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Kiss Each Other Clean CD

12 customer reviews

Price: £8.90 & FREE Delivery in the UK on orders over £20. Details
Includes FREE MP3 version of this album.
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Amazon's Iron & Wine Store


Image of album by Iron & Wine


Image of Iron & Wine


Over the course of his ten-year career, Iron and Wine's Sam Beam has become one of today's greatest story tellers, crafting meticulous tales full of forlorn love, religious imagery and wistful dreams. Many fell in love with Iron and Wine Beam's tender and spare rendering of The Postal Service's "Such Great Heights" was featured on the Garden State soundtrack in 2002. ... Read more in Amazon's Iron & Wine Store

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Frequently Bought Together

Kiss Each Other Clean + Our Endless Numbered Days + The Shepherd's Dog
Price For All Three: £27.19

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Product details

  • Audio CD (24 Jan. 2011)
  • Number of Discs: 1
  • Format: CD
  • Label: 4AD
  • ASIN: B004BCO77A
  • Other Editions: Audio CD  |  Vinyl  |  MP3 Download
  • Average Customer Review: 4.0 out of 5 stars  See all reviews (12 customer reviews)
  • Amazon Bestsellers Rank: 66,647 in Music (See Top 100 in Music)

Listen to Samples and Buy MP3s

Songs from this album are available to purchase as MP3s. Click on "Buy MP3" or view the MP3 Album.

Song Title Time Price
  1. Walking Far From Home 4:46£0.99  Buy MP3 
  2. Me And Lazarus 3:02£0.99  Buy MP3 
  3. Tree By The River 3:56£0.99  Buy MP3 
  4. Monkeys Uptown 3:47£0.99  Buy MP3 
  5. Half Moon 3:15£0.99  Buy MP3 
  6. Rabbit Will Run 5:31£0.99  Buy MP3 
  7. Godless Brother In Love 3:50£0.99  Buy MP3 
  8. Big Burned Hand 4:13£0.99  Buy MP3 
  9. Glad Man Singing 4:39£0.99  Buy MP3 
10. Your Fake Name Is Good Enough For Me 7:00£0.99  Buy MP3 

Product Description

BBC Review

The Sam Beam that we hear on Iron & Wine’s fourth album is a figure quite distinct from the one that first greeted us on his 2002 debut.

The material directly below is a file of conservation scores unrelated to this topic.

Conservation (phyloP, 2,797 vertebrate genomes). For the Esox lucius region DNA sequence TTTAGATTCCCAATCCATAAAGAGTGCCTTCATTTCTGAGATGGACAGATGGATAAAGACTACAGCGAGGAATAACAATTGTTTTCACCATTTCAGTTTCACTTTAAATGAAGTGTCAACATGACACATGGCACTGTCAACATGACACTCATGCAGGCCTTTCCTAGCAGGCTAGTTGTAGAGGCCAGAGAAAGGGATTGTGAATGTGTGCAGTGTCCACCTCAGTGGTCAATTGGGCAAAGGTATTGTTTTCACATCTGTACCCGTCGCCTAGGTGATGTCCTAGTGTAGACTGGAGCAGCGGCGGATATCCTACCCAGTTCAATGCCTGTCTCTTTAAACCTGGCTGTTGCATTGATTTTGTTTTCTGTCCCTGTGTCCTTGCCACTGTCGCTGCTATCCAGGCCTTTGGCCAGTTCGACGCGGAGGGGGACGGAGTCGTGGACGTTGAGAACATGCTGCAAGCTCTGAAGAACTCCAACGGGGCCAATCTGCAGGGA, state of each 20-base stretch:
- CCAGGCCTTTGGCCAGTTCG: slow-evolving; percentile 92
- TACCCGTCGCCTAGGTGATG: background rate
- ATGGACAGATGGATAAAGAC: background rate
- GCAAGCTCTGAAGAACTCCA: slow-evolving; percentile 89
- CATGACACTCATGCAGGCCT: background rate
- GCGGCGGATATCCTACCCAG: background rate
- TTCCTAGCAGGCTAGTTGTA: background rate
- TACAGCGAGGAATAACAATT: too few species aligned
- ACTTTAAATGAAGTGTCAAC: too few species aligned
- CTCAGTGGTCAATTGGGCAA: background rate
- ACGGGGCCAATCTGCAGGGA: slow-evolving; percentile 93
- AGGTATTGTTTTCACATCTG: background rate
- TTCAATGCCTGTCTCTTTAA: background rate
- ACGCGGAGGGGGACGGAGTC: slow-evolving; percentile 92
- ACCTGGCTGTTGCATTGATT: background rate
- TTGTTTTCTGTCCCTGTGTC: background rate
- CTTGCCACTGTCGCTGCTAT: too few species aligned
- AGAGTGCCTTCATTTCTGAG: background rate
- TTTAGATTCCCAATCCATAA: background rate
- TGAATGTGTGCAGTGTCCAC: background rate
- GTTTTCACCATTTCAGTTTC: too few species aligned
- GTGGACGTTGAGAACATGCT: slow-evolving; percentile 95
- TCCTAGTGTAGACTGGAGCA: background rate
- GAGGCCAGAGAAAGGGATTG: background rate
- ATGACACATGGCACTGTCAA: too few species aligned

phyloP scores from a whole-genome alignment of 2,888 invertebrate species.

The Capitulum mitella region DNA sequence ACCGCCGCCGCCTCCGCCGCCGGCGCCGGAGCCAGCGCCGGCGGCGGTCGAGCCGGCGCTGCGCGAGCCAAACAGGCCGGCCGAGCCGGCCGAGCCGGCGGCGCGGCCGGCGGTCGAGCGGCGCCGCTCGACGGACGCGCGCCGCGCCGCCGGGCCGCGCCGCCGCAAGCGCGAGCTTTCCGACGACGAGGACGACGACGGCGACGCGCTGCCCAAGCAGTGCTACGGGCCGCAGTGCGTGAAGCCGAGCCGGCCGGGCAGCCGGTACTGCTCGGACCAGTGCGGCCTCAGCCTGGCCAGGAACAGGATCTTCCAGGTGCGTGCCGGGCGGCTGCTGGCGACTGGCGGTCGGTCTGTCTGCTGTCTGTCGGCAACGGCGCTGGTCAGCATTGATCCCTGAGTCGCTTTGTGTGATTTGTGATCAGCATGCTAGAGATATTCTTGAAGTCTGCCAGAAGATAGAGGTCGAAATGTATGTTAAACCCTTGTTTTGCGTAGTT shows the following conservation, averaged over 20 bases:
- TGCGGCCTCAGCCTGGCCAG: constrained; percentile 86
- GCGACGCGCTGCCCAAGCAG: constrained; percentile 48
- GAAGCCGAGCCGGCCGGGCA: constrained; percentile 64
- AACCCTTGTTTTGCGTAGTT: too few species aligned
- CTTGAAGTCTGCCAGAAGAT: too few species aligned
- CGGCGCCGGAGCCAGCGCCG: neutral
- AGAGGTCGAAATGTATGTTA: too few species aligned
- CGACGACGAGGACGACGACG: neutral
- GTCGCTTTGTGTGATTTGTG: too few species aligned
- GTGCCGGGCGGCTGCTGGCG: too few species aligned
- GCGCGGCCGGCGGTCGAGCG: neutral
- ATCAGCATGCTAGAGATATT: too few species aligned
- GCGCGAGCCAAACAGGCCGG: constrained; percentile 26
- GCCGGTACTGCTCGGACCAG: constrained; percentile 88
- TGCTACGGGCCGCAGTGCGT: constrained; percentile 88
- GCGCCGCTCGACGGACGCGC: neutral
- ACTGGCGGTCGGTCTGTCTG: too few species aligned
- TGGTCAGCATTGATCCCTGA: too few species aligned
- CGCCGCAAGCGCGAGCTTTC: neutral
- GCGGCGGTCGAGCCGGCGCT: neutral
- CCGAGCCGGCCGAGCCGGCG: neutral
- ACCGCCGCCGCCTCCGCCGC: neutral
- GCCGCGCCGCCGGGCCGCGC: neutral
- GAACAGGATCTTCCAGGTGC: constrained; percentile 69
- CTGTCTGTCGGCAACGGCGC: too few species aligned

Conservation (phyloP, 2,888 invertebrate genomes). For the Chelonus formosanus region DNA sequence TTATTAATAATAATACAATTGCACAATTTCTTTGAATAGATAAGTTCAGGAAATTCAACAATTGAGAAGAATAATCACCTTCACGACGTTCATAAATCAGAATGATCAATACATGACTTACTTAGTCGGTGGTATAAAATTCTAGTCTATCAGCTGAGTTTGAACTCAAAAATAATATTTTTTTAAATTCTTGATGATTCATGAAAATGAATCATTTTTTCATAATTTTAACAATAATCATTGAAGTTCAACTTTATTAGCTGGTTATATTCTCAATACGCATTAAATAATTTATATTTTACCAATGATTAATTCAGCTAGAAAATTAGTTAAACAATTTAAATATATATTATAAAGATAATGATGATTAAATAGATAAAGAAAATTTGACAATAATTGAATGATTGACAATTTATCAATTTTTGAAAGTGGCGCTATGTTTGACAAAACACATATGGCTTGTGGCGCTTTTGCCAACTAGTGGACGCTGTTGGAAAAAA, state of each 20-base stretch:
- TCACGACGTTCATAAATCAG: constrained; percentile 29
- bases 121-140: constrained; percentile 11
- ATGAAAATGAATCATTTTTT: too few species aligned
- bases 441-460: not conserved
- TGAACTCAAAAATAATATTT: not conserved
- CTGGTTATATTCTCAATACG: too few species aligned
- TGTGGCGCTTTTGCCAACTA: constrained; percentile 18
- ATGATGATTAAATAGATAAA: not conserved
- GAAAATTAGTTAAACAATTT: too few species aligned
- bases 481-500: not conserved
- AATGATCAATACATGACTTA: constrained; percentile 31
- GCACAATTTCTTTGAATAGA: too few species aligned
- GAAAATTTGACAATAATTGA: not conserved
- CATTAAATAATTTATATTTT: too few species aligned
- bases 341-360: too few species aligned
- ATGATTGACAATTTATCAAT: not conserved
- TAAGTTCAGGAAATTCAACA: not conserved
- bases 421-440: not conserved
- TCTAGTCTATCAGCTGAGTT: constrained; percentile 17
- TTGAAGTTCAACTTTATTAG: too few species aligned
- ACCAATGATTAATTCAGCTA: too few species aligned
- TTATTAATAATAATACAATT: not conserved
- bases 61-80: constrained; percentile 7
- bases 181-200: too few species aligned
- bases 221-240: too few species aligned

Said record, The Creek Drank the Cradle, cast Beam as a rustic, backwoods sort, a Will Oldham-type figure with wild beard and collection of banjo-plucking songs that sounded like they might have been maturing in oak casks in the Appalachians for the last century or two. But much like Oldham, Beam has obviously become uncomfortable in his niche, and so subsequent albums have toned down the folky lo-fi in favour of a more open-ended, curious approach.

2007’s The Shepherd’s Dog toyed with African pop music and dub production: still spooky, but occasionally danceable. And Kiss Each Other Clean goes further still. Sumptuously recorded, with help from Chicago producer Brian Deck, and featuring a cast of musicians drawing from bands like Califone, Chicago Underground Duo and Antibalas, it’s a fuller, friskier record than anything Beam has captured before, filled out with warm Californian harmonies and boasting a certain funk in its step.

Yes, if you can believe it, Kiss Each Other Clean gets kind of funky. There’s a little in Me and Lazarus, a slow strut with velvety vocals, a wriggling bass line and a saxophone that sounds sheepish, at first, but slowly gains confidence as the song unfurls. Bird Burned Hand, on the other hand, is quite the jam, all ebullient brass and acid jazz keyboard squelches.

Still, cut away the instrumentation and there is a storytelling core to Iron & Wine that remains largely consistent. The opening Walking Far From Home roams far and wide, a panoramic journey that could almost have fit onto Mercury Rev’s Deserter’s Songs, Beam singing of “a car crash in the country / Where the prayers run like weeds along the road”. Tree by the River, meanwhile, appears to be a nostalgic tale of lost love that looks back without anger. Beam’s songwriting retains a cryptic quality, but the feeling shines through, and however far Iron & Wine travels from its starting point, it still won’t feel far from home.